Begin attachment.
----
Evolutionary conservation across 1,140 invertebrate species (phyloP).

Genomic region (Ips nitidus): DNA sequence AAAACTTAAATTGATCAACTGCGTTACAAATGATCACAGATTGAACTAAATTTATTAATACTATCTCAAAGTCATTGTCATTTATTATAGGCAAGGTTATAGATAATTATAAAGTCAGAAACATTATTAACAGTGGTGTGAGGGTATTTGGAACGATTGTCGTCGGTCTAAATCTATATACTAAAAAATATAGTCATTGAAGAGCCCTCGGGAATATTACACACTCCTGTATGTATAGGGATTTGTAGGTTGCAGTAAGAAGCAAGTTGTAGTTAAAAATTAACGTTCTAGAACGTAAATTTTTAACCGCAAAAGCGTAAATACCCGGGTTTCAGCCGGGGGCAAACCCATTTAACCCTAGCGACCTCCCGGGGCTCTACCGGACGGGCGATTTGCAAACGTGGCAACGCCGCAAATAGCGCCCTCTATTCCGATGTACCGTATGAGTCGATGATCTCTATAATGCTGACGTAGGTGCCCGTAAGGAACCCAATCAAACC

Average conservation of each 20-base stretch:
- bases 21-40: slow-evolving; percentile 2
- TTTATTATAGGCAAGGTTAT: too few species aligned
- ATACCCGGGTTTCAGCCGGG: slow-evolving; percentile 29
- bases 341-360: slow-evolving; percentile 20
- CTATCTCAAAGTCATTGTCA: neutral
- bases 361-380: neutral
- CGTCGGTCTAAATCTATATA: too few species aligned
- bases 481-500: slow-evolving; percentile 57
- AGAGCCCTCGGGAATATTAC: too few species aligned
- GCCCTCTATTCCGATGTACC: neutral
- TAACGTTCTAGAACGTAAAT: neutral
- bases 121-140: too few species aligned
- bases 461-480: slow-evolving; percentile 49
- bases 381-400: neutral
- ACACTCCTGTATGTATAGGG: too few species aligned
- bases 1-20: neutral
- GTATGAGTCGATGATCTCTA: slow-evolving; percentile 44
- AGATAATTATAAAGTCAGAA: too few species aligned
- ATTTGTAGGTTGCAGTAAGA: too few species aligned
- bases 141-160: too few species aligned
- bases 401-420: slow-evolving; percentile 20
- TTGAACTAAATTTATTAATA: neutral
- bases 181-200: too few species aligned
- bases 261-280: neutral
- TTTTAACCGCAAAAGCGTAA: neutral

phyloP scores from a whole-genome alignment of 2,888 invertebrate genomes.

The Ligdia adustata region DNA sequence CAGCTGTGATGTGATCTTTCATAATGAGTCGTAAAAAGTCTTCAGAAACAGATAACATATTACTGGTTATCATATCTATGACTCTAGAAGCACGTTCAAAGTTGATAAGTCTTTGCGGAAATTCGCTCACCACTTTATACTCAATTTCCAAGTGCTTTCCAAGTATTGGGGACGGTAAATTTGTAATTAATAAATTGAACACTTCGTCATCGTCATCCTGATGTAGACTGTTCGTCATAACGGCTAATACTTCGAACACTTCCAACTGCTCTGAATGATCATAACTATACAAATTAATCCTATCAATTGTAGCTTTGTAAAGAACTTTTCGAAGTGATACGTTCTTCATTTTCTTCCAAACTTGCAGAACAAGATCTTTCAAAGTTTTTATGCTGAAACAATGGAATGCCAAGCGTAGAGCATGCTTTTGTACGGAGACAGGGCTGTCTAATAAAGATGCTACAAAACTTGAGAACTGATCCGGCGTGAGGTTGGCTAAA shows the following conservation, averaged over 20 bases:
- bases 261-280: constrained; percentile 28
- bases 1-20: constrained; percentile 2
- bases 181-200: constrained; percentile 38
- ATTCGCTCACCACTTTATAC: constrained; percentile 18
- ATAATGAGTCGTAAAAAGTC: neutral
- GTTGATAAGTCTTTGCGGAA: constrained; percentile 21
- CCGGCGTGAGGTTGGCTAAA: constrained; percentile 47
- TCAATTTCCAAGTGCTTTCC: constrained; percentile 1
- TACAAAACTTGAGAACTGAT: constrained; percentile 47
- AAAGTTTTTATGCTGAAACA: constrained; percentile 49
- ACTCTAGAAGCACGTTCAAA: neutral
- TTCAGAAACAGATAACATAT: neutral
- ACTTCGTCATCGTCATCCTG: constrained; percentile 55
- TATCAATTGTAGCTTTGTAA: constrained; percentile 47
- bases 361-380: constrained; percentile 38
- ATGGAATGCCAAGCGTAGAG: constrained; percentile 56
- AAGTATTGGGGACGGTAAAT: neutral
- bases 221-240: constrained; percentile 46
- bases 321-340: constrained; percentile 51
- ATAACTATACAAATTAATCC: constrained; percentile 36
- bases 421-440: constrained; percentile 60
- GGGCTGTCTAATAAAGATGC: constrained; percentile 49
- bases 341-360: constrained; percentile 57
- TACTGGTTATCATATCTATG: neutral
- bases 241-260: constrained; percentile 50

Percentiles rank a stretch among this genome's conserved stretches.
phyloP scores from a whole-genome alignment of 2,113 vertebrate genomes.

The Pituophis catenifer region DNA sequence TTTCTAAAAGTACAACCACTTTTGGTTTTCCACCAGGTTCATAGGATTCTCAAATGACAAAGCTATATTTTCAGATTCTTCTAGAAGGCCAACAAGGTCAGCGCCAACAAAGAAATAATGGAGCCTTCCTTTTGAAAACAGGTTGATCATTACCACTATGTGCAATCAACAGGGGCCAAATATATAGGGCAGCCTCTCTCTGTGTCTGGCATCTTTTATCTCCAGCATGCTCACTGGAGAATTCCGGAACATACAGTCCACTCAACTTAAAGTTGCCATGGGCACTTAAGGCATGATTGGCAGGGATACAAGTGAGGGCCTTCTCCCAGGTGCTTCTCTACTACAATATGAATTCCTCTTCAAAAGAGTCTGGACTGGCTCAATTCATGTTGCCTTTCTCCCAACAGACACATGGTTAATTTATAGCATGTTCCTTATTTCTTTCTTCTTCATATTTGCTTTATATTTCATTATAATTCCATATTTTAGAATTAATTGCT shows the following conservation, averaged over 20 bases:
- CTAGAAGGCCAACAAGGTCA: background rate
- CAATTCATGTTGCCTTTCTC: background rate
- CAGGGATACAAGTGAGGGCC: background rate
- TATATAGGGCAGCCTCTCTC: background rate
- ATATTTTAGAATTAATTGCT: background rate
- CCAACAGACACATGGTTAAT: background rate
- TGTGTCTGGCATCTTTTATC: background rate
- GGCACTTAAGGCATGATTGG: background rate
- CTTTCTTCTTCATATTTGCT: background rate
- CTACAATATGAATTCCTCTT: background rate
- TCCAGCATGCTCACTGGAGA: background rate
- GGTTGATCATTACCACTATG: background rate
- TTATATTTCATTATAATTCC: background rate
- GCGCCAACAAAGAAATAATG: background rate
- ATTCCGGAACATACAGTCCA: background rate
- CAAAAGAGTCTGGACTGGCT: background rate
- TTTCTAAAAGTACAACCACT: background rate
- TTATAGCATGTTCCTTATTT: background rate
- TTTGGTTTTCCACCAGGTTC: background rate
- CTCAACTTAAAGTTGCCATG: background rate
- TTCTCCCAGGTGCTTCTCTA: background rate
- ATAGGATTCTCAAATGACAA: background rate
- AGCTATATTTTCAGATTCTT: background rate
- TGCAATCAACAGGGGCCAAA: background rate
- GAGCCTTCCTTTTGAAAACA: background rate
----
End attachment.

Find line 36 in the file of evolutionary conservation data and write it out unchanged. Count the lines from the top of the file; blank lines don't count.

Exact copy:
- GTTGATAAGTCTTTGCGGAA: constrained; percentile 21